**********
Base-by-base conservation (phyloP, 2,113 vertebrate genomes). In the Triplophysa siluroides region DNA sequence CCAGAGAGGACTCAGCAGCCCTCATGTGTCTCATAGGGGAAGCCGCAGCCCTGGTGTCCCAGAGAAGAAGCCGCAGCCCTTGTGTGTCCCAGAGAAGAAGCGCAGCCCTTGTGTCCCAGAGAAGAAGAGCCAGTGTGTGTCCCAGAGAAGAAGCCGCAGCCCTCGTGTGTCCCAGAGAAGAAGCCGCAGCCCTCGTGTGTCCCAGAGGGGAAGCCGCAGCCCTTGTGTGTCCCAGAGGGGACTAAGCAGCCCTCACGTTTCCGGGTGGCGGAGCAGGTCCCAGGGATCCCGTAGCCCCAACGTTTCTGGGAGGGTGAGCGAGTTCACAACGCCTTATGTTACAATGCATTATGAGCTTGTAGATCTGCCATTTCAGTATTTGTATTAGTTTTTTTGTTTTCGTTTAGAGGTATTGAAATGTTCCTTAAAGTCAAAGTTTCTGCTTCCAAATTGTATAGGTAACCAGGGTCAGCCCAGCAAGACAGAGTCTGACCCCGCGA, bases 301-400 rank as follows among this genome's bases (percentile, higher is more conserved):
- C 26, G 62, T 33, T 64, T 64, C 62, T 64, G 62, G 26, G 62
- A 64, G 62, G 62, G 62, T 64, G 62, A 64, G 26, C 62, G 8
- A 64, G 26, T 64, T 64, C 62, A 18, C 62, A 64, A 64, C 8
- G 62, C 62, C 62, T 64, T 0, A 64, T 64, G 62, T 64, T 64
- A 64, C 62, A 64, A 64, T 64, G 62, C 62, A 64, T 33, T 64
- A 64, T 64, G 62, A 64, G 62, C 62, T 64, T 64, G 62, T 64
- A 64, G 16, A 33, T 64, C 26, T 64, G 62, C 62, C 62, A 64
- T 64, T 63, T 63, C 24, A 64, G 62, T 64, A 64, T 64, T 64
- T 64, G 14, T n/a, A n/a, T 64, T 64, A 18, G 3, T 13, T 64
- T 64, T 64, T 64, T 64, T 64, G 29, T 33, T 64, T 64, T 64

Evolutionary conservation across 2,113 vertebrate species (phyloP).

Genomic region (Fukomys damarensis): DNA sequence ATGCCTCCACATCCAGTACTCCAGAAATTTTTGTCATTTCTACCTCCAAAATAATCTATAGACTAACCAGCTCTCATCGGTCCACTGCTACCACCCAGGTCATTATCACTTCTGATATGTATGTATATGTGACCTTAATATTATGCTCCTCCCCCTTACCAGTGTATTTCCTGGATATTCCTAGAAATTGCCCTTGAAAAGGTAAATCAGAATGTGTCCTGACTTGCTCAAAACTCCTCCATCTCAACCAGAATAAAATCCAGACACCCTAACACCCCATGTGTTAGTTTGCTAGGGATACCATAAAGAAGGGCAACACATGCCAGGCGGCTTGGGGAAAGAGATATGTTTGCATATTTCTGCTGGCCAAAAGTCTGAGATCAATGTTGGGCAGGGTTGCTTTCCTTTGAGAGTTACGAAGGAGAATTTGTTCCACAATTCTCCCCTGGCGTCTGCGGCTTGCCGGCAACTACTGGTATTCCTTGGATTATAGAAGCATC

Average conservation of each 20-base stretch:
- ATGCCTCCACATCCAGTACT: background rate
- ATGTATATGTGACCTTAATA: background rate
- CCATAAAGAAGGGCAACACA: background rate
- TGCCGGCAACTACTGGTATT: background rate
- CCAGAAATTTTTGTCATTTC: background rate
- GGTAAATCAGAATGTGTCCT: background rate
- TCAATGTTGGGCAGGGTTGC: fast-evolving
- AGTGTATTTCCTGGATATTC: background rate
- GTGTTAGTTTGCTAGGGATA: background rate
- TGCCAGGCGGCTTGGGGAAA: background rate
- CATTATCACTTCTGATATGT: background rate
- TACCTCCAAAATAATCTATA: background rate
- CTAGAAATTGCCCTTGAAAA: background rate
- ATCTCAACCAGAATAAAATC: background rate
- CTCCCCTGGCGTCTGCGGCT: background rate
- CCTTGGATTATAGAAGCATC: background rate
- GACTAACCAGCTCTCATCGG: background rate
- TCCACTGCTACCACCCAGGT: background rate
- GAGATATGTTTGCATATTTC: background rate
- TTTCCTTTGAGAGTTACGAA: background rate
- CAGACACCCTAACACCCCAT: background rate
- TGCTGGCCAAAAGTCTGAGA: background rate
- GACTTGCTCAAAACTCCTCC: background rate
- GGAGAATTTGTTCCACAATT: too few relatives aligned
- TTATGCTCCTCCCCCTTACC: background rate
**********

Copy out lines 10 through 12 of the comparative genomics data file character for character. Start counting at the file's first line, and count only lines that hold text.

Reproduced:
- T 64, G 14, T n/a, A n/a, T 64, T 64, A 18, G 3, T 13, T 64
- T 64, T 64, T 64, T 64, T 64, G 29, T 33, T 64, T 64, T 64

Evolutionary conservation across 2,113 vertebrate species (phyloP).